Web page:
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If the last decade is any indication, there's no stopping the love affair between Nashville and Hollywood.
Faith Hill, who's making her debut in The Stepford Wives this summer, may be the latest star to grace the big screen, but it was George Strait who jump-started the modern-day country-movie connection in the early '90s when he starred in Pure Country. George's natural charisma and easygoing charm - along with a hot soundtrack - helped lift the small, unpretentious film to box office success. That paved the way for stars like Reba McEntire, Dwight Yoakam and Tim McGraw to hunt for good movie roles. Reba had already appeared in the cult hit Tremors, and she went on to score big-screen roles in North, The Little Rascals and One Night at McCool's, while Dwight has put his eccentric, rebel image to perfect use in Sling Blade, Panic Room and others.
Just this year, Tim is showing up in a couple of movies - Black Cloud and Friday Night Lights. He has also dropped hints that he and wife Faith Hill might one day star in a movie of their own. And Kris Kristofferson, an actor for over 30 years now, recently enjoyed major roles in several blockbusters, including Blade and the big-budget remake of a sci-fi classic, Planet of the Apes.
So what's the big attraction? No doubt, there's the glamour of starring in a Hollywood movie. But beyond that, stars simply want to see how far they can stretch their talents.
"I wanted to see if I could do it," declares Tim, who spent time searching for the right role before settling on Black Cloud, the story of a Native American boxer.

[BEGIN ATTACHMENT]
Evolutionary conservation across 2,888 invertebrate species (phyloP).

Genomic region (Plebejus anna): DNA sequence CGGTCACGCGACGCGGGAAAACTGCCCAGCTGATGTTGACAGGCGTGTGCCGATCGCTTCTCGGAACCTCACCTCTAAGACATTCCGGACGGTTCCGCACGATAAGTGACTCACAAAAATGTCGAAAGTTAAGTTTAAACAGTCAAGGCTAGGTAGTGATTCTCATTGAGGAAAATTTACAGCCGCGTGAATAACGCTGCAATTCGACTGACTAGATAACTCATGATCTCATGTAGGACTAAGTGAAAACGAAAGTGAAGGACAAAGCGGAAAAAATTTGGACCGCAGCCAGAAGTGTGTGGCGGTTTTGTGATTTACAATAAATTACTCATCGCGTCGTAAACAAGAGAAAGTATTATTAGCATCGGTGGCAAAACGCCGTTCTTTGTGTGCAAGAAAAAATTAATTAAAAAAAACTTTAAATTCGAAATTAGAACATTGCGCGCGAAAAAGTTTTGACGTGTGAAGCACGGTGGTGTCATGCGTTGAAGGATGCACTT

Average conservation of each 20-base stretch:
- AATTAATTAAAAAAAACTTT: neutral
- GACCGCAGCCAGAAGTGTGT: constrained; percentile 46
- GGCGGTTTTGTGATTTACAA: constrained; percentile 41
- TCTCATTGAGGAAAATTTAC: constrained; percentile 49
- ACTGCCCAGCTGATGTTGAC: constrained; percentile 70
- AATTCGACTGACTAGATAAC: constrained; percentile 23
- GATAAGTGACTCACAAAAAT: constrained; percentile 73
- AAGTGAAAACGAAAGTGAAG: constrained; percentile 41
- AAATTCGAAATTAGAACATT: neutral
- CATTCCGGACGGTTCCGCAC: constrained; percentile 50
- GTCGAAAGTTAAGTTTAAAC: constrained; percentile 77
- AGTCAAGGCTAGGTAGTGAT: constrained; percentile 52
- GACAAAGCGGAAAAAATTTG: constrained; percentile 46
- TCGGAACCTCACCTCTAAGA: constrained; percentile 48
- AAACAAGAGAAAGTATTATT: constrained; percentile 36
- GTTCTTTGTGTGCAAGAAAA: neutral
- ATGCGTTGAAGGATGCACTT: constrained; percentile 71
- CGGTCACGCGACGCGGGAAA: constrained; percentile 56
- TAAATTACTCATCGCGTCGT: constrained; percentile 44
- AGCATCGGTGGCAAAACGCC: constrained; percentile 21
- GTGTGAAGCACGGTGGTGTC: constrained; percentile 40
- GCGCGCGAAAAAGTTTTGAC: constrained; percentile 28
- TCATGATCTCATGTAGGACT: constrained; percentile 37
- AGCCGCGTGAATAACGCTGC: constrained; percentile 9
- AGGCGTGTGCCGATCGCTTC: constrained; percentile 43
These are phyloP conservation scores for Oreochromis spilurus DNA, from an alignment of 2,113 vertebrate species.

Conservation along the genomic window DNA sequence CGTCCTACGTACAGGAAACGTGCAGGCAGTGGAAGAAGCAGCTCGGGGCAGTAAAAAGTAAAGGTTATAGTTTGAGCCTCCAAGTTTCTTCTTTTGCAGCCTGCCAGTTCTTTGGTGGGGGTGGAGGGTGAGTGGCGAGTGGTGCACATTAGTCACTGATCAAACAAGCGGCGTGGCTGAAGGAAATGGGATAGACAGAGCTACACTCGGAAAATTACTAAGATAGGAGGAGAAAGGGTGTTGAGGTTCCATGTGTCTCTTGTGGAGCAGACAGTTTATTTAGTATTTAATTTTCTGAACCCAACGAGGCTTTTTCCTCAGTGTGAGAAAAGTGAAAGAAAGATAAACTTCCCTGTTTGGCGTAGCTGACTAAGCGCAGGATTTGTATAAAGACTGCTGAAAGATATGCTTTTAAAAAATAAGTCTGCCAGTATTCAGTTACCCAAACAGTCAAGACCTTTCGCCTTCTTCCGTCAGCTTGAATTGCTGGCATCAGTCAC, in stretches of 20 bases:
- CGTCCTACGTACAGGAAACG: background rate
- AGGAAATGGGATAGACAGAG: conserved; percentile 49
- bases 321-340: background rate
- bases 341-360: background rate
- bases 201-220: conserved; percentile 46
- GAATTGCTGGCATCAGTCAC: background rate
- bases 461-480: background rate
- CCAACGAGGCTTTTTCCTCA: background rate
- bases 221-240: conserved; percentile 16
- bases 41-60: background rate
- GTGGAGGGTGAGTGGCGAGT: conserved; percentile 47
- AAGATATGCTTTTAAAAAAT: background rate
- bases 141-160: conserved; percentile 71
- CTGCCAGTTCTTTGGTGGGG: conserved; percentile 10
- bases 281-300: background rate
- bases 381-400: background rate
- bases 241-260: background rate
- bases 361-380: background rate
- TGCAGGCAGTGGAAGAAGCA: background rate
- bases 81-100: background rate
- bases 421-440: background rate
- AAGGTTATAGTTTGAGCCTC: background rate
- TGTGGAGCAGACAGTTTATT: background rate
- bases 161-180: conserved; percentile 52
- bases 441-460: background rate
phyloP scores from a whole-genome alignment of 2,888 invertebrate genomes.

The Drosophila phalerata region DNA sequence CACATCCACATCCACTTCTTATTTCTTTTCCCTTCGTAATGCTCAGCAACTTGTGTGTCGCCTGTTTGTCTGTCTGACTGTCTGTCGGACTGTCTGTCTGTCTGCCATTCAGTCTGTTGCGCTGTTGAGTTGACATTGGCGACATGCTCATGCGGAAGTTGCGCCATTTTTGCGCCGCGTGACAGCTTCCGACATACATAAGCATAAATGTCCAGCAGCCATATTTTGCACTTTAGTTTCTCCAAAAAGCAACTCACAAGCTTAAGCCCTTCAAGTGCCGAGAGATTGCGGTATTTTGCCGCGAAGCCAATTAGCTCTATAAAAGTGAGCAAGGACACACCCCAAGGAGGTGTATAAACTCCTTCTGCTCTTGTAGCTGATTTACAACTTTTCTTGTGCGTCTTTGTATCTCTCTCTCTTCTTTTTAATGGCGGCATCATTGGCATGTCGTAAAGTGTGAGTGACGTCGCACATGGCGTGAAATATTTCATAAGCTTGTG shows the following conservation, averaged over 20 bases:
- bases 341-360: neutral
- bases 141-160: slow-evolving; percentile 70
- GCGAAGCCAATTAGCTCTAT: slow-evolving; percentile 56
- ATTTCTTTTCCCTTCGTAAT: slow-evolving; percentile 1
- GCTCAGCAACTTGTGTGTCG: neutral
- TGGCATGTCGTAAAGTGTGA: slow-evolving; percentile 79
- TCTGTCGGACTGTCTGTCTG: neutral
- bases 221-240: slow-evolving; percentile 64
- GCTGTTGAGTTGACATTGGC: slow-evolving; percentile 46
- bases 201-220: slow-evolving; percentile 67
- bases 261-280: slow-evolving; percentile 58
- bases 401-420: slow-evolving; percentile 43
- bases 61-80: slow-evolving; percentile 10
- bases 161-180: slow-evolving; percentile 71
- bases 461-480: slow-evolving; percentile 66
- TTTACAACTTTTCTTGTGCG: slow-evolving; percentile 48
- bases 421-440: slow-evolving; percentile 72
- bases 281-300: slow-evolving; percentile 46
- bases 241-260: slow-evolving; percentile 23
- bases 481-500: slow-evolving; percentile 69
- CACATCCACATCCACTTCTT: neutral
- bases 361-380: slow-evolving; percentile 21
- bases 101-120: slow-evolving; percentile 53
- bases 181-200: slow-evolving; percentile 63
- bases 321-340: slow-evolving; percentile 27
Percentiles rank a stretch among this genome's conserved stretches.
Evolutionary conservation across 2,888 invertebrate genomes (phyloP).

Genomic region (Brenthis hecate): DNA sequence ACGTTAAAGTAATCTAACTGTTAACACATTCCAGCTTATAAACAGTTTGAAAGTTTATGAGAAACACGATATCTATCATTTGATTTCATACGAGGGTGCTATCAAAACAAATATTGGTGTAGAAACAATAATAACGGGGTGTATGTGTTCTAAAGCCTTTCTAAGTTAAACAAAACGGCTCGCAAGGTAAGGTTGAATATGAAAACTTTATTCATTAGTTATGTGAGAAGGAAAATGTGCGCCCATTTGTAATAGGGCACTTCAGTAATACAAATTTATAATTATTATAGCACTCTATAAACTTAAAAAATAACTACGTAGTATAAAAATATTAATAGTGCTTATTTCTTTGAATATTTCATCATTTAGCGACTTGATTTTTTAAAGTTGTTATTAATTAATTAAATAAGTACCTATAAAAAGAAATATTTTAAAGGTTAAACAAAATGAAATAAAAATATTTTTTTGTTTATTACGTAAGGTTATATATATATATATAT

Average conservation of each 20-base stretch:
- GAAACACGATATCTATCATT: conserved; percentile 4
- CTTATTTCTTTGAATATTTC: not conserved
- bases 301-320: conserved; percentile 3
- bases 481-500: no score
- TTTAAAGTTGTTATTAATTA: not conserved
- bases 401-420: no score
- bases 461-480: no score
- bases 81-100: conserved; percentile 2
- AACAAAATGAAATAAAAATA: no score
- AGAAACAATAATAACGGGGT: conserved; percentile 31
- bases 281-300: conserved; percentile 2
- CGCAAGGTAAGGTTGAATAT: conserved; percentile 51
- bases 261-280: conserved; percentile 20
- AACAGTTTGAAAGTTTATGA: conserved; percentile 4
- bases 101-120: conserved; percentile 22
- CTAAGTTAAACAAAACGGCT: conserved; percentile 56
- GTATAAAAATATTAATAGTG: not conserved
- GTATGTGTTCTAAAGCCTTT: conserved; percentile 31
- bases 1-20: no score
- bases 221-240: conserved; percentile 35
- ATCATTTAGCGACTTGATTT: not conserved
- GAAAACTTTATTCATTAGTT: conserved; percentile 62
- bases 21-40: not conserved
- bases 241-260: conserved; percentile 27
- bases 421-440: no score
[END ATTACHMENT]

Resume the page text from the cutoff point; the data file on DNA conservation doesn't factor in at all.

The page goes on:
Reba also confessed that she was in the market before taking on her first movie, Tremors, in 1990. The campy science fiction feature provided Reba with a part that would tap into her nonmusical side.
"I was looking for movie and television roles," says Reba. "But every script had me as a girl singer in a honky-tonk band, which is what I did for a living." In other words, why play yourself?
That's essentially what George did in Pure Country - but with the noted distinction of portraying a burned-out country singer. But he wasn't aiming to stretch or fulfill some empty spot in his career.
"I thought if I could do it and not come off looking like a beginner, that's all I wanted," George declared. "I'm sure I did look like a beginner, but not so much that people would laugh at it. I think I accomplished that, hopefully."
Clint Black relished the challenge of the big screen Western comedy Maverick, as well as the lead role in the TV movie Still Holding On: The Legend of Cadillac Jack.
"Acting is another way for me to expand my creative canvas," Clint remarked. "I love to challenge myself. There's nothing like looking at something new and being a little afraid, a little anxious ... and then doing it!" Clint had so much fun making movies that he vowed, "I'm ready to do this again."
And Clint has kept his word. Since Cadillac Jack, he scored a major role in the TV movie Going Home, as well as a cameo in the recent Adam Sandler/Jack Nicholson movie, Anger Management.
It's a surefire bet that more country stars will light up the silver screen in years to come. Here's a look back at the decade's top films starring country's finest. We'll also take you back to the early days of country music movies and revisit some classics - and a few clunkers, too. It's all part of our 10th-year anniversary salute to country's own brand of movie magic.